New Carlisle City Council members continue to debate whether to pay to keep the city’s pool open next year.
The budget has been a flash point for the city this year as council members debated cutting the pool or deputies and the city manager resigned.
They unanimously adopted a tentative 2016 tax budget on Monday that projects New Carlisle would end this year with more than $8,000 on hand.
It also projected a general fund budget of $1.3 million next year and estimated the city would close 2016 with $271,000, largely due to budget cuts and voters recently approving a half percent income tax levy for police protection.
Mayor Lowell McGlothin said he was pleased the city finances remain in the black, but had some concerns, particularly with the city ending this year with only $8,000.
“I was surprised that it was as low as it was this year. We were all very surprised. The main thing was Twin Creeks. The ($100,000) payment we had to make to Twin Creeks (subdivision). Hopefully, we can get that resolved here in the near future,” McGlothin said.
But he said the city’s finances appear to be headed in the right direction.
“We’re trying our best to take care of everything and I think we’re doing a pretty good job,” McGlothin said.
New Carlisle City Council in March approved a budget that called for $5.3 million in total spending in 2015.
Council members approved the 2015 budget in a 6-1 vote, one week after former City Manager Kim Jones resigned amid tense public discussions about the budget and cuts.
Officials made more than $123,000 in cuts to the general fund to remain in the black.
Randy Bridge, who was named city manager in April to replace Jones, presented the 2016 tax budget to council members on Monday. That document kicks off the budgeting process and must be filed with the auditor’s office by July 16, Bridge said.
The numbers in the budget will likely change, he said, and are tentative.
Included in the 2016 proposed budget was an allocation of $60,000 for the city pool.
Since 2010, the pool has lost money nearly every year, despite the city transferring $87,000 from the general fund.
Council members voted 5-2 in January to keep the pool open through 2015, giving operators this summer to make changes and turn the tide.
The pool has been busy on warm days, McGlothin said, but the rainy June likely hurt.
“We’ll just have to wait and see what the outcome is by the end of the year and we’ll have to vote on it again in the coming year. If it loses a considerable amount of money again I don’t know how we can contain it at that point,” McGlothin said, noting that a number of municipal pools have closed in recent years.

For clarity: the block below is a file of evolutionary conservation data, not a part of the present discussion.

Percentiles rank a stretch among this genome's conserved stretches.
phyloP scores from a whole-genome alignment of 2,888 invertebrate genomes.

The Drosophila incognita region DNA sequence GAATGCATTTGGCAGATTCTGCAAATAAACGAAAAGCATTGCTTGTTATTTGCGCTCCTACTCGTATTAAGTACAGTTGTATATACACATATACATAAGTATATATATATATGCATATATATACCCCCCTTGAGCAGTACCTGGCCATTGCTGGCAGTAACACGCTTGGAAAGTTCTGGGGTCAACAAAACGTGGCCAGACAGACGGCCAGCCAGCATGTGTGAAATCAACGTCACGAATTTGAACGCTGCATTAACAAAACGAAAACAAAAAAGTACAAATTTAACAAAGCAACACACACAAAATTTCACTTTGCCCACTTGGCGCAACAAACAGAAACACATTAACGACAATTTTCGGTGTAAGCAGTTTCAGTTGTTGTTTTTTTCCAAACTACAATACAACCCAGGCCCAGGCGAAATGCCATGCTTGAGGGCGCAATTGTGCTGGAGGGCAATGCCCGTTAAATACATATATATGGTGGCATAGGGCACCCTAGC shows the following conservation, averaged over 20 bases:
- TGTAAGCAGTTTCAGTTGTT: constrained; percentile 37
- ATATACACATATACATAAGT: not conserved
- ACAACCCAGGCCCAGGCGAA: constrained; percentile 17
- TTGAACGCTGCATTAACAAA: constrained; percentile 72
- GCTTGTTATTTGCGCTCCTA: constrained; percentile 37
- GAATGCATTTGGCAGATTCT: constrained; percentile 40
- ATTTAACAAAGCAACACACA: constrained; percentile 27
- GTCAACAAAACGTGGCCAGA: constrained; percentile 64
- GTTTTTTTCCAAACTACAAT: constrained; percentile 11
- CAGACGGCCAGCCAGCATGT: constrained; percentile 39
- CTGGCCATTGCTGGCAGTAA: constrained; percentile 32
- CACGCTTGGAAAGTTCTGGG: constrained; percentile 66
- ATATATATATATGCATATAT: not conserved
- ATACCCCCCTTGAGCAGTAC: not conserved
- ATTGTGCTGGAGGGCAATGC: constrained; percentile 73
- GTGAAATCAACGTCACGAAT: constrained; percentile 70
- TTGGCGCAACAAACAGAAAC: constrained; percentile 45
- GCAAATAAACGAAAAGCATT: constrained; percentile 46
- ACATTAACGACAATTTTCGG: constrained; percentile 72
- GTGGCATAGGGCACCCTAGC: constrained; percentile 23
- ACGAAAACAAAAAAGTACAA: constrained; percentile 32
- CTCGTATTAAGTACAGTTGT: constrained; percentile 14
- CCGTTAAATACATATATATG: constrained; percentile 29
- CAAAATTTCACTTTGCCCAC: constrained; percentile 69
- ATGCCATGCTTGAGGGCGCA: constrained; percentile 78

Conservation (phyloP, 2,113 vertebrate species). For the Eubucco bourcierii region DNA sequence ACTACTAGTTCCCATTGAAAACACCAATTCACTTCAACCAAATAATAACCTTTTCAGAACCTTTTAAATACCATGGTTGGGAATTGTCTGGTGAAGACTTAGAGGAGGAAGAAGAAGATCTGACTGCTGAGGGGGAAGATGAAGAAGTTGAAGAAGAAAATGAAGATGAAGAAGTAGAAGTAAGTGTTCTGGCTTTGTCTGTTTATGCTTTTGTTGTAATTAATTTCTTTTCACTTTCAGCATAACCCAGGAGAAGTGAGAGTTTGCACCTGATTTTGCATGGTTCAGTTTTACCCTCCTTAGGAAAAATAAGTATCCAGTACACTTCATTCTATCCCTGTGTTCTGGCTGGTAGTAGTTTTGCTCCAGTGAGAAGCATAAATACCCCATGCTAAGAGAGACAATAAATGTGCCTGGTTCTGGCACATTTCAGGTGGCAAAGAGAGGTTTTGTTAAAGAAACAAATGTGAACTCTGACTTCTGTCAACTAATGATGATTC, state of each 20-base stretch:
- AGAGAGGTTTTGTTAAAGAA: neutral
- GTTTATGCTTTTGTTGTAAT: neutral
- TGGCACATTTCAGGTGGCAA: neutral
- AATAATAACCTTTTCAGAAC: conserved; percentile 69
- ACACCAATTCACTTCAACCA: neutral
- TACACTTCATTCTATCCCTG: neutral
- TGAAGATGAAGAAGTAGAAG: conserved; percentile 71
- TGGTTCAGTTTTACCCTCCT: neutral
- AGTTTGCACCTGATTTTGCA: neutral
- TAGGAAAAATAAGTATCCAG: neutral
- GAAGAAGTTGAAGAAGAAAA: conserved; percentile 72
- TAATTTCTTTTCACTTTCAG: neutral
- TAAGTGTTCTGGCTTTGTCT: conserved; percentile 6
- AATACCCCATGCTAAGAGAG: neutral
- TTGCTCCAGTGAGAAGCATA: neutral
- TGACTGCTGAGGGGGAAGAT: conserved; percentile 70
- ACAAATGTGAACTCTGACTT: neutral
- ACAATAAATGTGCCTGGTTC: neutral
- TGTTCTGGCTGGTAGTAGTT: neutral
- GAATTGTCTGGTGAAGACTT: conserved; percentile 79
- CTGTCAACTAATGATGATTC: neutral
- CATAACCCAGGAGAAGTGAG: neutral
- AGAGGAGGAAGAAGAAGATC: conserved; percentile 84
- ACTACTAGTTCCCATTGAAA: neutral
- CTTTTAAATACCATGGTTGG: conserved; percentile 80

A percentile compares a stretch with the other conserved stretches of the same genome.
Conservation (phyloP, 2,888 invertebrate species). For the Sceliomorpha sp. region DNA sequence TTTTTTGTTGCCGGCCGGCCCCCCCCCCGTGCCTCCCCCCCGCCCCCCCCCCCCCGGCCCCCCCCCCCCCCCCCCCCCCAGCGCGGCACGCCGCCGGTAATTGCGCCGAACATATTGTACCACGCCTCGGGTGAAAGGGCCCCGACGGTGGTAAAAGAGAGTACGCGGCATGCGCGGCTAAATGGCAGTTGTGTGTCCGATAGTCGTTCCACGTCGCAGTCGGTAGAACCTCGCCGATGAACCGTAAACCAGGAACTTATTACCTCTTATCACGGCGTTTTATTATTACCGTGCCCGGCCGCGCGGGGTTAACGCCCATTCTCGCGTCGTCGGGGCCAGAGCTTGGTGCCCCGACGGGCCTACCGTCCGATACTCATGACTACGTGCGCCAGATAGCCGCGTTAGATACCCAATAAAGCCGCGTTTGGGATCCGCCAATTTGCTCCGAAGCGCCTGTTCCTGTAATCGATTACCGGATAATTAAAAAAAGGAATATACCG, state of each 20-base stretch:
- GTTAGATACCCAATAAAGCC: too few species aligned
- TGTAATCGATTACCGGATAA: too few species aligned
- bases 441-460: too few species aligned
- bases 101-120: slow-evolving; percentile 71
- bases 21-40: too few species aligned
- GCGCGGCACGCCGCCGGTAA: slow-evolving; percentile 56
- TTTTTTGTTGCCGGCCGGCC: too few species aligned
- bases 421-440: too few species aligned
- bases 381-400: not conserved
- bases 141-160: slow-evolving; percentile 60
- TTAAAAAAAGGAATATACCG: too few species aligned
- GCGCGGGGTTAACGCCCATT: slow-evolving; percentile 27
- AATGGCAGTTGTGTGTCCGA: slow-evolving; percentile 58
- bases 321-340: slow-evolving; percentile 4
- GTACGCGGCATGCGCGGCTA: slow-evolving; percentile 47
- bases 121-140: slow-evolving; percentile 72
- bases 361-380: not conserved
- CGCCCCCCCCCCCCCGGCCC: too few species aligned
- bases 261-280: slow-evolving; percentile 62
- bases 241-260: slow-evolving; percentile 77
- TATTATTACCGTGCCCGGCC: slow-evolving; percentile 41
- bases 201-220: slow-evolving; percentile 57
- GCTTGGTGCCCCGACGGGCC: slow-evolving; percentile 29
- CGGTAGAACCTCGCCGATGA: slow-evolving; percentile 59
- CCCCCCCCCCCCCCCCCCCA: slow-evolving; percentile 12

“We’ll just have to wait and see. I would think if it’s just a few thousand (under $10,000) in the red that might not be too bad,” he said.
Councilman Ethan Reynolds said his primary concern with the 2016 budget was the proposed $60,000 allocation for the pool.
The pool should close, he said, or city leaders should put a levy on the ballot to generate money for it. Reynolds expects the pool will lose money again this year because of the wet summer.
“Are we really going to pour $60,000 into the pool again after we made a promises to the citizens that if it doesn’t make money we’ll close it down? Everyone on council has stated that, even the most ardent pool supporters,” Reynolds said.
New Carlisle Vice Mayor Mike Lowrey said council members need to do more to ensure the success of the pool.
He said he’s spent 40 to 50 hours at the pool this year to alleviate some of its expenses.
It has averaged $1,800 to $2,200 in revenue on the days it has been open, Lowrey said, but the number of rainy days has hurt.
“The days that it’s open, it’s booming and it’s making money. It’s just that these rainy days are killing us,” he said.
Lowrey said $60,000 for the pool is too much, but he said that number would likely change as the 2016 budget numbers are projections. He also wants to see if there are any grants that could help the pool stay open.
“If it was going to stay at ($60,000), yes, I would have a huge issue with it … I’m a big supporter of the pool, but I can’t see doing that,” he said.